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In 1933 Mississippi, Cassie Logan and her brothers are warned never to go to the Wallace store. What they don't expect is to hear an elderly black man dare to call the white storekeeper by his first name. Any child knows that some things just aren't done.
Two Black girls living in the North are proud of their family's beautiful new Cadillac until they take it on a visit to the South and encounter racial prejudice for the first time.
Lois and Wilma are proud of their father's brand-new gold Cadillac, and excited that the family will be driving it all the way from Ohio to Mississippi. But as they travel deeper into the rural South, there are no admiring glances for the shiny new car; only suspicion and anger for the black man behind the wheel. For the first time in their lives, Lois and her sister know what it's like to feel scared because of the color of their skin. A personal, poignant look at a black child's first experience with institutional racism. --The New York Times
For the Logan family, it is a frightening and turbulent time. First their friend, T.J., must go on trial and confront an all-white jury. Then Cousin Suzella tries to pass for white, with humiliating consequences. And when Cassie's neighbor, Mrs. Lee Annie, stands up for her right to vote, she and her family are driven from their home. Other neighbors are destroyed and shattered by the greed of landowners. But through it all, Cassie and the Logans stand together and stand proud - proving that courage, love, and understanding can defy even the deepest prejudice.
Jeremy Simms watches from the porch of the general store as the weekly bus from Jackson comes through his town. His neighbor Stacey Logan and Stacey's brothers and sister are there to see their grandmother off on a trip.
As America hovers on the brink of World War II, Cassie Logan fights a battle closer to home--the battle of black against white. The third book in the powerfully written Logan family saga finds the 17-year-old Cassie Logan dreaming of college and law school. But no amount of schooling can prepare her for the violent explosion that takes place when her friend Moe lashes out at his white tormenters--an action unheard of in Mississippi. Moe will be in even greater danger if he stays in town, so it is up to Cassie, her brother, and their friends to accompany Moe on the road to Memphis--and to safety.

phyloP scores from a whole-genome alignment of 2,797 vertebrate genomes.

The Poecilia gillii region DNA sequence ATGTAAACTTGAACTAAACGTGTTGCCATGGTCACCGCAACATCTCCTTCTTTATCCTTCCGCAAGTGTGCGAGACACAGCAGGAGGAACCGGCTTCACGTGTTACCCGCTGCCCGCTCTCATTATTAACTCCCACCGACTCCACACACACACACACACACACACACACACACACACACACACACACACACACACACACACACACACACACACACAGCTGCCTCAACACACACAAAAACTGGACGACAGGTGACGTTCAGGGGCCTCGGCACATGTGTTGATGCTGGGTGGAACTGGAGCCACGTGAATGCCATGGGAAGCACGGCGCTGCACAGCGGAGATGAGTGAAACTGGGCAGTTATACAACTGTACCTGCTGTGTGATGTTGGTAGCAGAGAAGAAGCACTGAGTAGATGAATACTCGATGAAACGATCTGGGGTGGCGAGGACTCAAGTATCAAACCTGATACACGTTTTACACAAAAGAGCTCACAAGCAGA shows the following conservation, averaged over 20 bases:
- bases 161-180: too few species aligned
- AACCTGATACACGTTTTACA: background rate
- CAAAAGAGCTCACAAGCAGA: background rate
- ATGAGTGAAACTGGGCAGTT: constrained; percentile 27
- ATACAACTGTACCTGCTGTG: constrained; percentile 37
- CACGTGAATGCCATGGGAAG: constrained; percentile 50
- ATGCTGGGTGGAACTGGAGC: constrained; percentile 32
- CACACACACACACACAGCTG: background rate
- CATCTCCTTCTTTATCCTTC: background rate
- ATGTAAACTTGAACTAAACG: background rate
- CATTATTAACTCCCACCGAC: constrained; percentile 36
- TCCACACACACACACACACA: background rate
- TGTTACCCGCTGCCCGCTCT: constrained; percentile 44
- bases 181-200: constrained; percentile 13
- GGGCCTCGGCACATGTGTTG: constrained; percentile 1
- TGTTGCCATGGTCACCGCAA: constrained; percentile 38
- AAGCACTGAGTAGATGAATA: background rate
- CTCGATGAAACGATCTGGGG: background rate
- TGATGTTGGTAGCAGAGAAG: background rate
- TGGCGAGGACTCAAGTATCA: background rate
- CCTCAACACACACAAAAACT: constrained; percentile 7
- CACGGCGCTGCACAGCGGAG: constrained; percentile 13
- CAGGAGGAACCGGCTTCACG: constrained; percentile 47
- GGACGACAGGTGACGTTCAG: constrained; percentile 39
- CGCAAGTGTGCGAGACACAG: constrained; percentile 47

A black family living in Mississippi during the Depression of the 1930s is faced with prejudice and discrimination which its children do not understand. [This text is listed as an example that meets Common Core Standards in English language arts in grades 6-8 at http://www.corestandards.org.]
The story of one African American family fighting to stay together and strong in the face of brutal racist attacks, illness, poverty, and betrayal in the Deep South of the 1930s.
Cassie's mother told her, "Times are hard, honey." With jobs scarce, Cassie's daddy had gone to Louisiana to lay track for the railroads to get money to feed his children back in Mississippi. That was when the trouble started. Mr. Andersen dared cheat Big Ma by forcing her to sell the giant old trees in the forest surrounding the house. The trees were Cassie's friends, singing her a special song that others insisted was only the wind. What would happen now with daddy away?
During a drought, the Logan family shares their well water with their neighbors, black and white alike. But David's brother Hammer finds it hard to share with Charlie Simms, who torments them because they are black.
During a drought, the Logan family shares their well water with all their neighbors, black and white alike. But David and Hammer find it hard to share with Charlie Simms, who torments them because they are black. Hammer's pride and Charlie's meanness are a dangerous mixture, and tensions build and build. Narrated by young David Logan, Cassie's father in Roll of Thunder, Hear My Cry, this extraordinary story is filled with characters and events so real that they're unforgettable. "Taylor has used her gift for storytelling and skillful characterization to craft a brief but compelling novel about prejudice and the saving power of human dignity." -- School Library Journal, starred review
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